Advent of Code 2022 day 22

    Day 22 was quite fun, but a bit long-winded for part 2.

    I cheated somewhat and noticed people talking about the different embedding of the map for part 2 (a torus in part 1, the surface of a cube in part 2). That meant I started by thinking about how I could make the embeddings be carried into the depths of the code, so I wouldn't have to change much between parts.

    In the end, I settled on a Reader monad to store both the map and a function to find the next space ahead. As the notion of "ahead" changed in the two parts, I could move between embeddings by changing the function placed into the Reader at the start.


    Most of this was direct translation from the problem description into Haskell, with my typical perchant of making things explicit rather than reusing generic data structures.

    I chose to represent the map as a Map of Position to what was there (the Cell), giving a sparse structure of just the elements in the map. A Person knows about both their Position and Direction. predW and succW are versions of pred and succ that wrap values around, just what's needed for turning on the spot.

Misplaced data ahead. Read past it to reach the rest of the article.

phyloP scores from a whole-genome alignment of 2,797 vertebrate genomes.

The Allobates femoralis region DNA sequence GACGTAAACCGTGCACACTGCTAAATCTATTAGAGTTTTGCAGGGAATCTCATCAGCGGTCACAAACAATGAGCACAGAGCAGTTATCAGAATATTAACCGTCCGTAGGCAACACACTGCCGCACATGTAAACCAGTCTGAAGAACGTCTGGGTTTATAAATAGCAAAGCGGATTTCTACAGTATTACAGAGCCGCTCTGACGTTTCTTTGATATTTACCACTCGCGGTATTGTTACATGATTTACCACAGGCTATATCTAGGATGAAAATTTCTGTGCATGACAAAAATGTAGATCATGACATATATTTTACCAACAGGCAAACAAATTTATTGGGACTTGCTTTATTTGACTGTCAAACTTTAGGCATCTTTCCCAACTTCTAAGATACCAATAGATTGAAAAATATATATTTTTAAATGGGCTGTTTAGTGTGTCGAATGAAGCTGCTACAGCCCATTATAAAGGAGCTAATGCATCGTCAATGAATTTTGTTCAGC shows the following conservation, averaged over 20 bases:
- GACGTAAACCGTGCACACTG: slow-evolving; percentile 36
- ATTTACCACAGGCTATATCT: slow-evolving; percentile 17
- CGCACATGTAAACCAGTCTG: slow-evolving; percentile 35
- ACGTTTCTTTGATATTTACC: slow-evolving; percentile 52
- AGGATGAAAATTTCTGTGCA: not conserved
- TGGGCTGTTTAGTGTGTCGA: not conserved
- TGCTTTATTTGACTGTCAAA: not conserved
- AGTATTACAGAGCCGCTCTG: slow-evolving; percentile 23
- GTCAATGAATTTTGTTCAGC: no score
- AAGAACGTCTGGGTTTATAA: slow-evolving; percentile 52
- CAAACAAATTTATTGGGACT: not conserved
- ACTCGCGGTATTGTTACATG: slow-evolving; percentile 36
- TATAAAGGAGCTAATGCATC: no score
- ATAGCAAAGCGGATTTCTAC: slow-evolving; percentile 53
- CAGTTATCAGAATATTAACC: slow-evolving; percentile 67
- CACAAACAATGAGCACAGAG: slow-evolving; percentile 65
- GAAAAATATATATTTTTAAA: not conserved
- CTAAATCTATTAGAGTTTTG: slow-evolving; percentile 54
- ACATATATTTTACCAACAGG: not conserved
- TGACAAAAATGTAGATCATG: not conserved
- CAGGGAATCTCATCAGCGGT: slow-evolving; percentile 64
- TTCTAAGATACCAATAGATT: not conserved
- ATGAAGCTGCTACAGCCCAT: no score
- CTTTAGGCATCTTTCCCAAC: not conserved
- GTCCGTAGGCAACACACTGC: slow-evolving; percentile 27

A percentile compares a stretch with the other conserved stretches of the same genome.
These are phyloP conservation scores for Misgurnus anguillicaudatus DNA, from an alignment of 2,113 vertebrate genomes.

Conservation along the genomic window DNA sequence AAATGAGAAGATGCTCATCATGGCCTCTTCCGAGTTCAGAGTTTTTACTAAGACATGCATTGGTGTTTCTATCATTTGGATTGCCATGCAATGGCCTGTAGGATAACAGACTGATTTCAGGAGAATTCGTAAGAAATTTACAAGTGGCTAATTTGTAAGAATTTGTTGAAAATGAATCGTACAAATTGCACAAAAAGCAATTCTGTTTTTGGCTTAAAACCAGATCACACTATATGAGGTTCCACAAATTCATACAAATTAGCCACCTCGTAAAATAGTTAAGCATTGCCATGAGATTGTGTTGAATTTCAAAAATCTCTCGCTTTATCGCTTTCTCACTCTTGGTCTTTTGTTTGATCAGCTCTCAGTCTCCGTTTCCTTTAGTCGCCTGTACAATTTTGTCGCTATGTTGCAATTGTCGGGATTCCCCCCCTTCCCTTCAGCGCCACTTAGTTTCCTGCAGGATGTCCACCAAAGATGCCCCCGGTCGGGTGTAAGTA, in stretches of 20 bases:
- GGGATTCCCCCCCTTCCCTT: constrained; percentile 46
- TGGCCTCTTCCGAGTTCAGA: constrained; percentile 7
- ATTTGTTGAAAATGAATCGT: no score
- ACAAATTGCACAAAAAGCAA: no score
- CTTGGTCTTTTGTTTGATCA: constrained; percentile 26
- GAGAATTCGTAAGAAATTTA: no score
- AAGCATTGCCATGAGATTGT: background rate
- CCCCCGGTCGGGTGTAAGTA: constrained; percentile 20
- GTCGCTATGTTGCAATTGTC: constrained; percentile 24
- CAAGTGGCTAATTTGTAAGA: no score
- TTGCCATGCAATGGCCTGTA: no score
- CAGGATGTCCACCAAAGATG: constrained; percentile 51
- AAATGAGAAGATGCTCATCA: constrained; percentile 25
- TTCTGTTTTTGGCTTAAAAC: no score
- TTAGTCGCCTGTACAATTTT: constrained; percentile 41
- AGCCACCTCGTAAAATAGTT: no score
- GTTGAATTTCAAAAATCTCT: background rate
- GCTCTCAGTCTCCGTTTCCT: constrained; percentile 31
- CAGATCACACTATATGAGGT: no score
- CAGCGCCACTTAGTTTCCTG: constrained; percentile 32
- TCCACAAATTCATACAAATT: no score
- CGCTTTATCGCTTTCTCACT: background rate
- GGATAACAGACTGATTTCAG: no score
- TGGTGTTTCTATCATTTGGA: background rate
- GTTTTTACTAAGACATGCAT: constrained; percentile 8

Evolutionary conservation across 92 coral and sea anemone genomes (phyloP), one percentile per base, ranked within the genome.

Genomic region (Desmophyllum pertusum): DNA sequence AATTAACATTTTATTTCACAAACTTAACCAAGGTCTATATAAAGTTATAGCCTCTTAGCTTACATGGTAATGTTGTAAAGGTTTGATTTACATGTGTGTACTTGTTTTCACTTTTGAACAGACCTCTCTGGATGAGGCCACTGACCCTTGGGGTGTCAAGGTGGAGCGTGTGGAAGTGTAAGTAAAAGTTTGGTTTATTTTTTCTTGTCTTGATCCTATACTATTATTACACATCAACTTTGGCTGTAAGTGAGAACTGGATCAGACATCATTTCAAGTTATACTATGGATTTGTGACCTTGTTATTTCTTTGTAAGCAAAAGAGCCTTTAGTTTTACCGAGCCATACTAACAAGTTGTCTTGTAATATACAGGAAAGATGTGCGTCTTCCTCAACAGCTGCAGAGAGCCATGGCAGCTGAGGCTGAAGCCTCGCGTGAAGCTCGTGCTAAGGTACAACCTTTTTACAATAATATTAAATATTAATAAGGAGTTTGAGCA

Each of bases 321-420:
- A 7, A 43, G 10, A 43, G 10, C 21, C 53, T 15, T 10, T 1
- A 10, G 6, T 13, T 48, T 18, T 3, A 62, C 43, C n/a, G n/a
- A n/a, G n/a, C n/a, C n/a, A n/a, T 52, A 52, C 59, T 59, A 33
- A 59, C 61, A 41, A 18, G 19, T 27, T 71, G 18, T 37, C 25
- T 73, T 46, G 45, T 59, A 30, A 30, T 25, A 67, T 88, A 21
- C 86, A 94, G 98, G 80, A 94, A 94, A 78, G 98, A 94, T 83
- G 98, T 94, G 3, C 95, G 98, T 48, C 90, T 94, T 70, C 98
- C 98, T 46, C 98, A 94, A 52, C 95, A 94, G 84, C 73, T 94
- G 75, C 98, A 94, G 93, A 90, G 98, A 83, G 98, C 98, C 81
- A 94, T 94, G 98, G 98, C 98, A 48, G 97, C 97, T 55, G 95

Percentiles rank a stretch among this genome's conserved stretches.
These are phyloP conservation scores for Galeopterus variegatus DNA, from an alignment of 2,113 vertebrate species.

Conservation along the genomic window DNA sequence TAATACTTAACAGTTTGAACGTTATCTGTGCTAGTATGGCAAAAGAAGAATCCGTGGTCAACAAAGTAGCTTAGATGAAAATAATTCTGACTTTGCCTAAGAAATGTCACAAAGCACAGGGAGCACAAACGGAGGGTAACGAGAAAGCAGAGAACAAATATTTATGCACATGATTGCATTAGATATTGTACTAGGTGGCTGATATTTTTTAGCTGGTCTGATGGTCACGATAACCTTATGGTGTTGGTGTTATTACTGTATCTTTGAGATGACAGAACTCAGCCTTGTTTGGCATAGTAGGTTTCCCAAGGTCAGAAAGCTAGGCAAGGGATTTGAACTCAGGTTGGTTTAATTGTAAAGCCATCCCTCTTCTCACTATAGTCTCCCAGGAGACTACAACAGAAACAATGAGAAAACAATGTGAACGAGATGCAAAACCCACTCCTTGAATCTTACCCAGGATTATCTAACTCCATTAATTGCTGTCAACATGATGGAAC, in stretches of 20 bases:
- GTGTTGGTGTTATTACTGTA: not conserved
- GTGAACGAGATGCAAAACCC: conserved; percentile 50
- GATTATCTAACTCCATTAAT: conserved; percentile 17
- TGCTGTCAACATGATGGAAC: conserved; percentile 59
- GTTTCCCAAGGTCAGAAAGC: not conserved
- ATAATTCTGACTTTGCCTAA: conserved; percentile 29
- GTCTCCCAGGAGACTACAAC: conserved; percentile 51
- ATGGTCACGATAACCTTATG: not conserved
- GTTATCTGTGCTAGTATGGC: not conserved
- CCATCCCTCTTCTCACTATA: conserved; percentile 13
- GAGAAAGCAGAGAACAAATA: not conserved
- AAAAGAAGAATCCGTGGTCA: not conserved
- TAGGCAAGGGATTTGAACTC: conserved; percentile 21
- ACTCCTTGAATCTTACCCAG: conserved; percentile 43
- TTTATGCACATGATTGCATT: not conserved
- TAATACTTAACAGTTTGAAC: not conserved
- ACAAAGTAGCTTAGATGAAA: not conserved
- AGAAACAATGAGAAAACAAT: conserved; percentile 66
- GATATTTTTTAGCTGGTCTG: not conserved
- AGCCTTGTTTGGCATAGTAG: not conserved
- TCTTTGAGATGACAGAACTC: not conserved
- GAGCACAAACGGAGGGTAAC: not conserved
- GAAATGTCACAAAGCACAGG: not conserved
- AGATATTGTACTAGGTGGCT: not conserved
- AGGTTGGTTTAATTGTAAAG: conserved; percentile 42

type Position = V2 Int -- r, c
    _r :: Lens' (V2 Int) Int
    _r = _x
    _c :: Lens' (V2 Int) Int
    _c = _y
    data Cell = Tile | Wall
      deriving (Show, Eq)
    type FieldMap = M.Map Position Cell
    data Direction = Right | Down | Left | Up
      deriving (Show, Eq, Ord, Enum, Bounded)
    predW, succW :: (Eq a, Bounded a, Enum a) => a -> a
    predW a
      | a == minBound = maxBound
      | otherwise = pred a
    succW a
      | a == maxBound = minBound
      | otherwise = succ a
    data PathElement = Forward Int | Clockwise | Anticlockwise 
      deriving (Show, Eq)
    data Person = Person {_position :: Position, _facing :: Direction}
      deriving (Show, Eq)
    makeLenses ''Person
    data Face = A | B | C | D | E | F
      deriving (Show, Eq)

    The Reader

    The reader is there to be threaded through the computation. As well as holding the map itself, it also holds a function for showing what's ahead of a person, given that "ahead" can change between embeddings, and the direction of "ahead" can change as the person goes around corners of the cube.